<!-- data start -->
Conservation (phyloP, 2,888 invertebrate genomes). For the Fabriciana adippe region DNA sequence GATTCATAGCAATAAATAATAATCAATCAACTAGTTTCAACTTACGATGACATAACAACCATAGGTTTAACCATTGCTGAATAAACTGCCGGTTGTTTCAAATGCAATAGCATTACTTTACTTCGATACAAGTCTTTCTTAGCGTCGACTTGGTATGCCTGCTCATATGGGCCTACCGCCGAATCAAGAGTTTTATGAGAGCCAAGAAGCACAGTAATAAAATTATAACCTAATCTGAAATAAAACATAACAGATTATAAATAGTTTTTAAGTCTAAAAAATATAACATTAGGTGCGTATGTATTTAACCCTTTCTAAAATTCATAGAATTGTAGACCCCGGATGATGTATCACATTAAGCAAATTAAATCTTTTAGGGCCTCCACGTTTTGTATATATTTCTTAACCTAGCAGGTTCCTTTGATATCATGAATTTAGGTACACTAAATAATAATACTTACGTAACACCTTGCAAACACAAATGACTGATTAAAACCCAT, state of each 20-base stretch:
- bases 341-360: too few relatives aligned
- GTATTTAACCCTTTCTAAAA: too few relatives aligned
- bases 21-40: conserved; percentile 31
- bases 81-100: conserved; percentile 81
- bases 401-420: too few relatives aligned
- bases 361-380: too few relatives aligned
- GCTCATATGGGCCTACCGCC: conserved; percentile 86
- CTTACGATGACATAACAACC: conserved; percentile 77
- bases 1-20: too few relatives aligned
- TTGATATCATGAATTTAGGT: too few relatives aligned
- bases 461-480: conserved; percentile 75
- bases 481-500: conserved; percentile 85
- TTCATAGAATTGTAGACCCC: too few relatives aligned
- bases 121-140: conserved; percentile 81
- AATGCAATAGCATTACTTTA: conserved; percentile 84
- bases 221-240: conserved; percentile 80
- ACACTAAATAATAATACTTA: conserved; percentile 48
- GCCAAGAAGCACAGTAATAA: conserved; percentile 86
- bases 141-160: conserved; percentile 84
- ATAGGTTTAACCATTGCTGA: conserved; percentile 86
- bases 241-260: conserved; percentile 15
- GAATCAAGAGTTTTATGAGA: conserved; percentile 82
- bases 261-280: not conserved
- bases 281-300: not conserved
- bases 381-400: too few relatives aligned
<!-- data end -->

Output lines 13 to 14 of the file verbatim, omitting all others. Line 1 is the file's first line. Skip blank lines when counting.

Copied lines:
- bases 481-500: conserved; percentile 85
- TTCATAGAATTGTAGACCCC: too few relatives aligned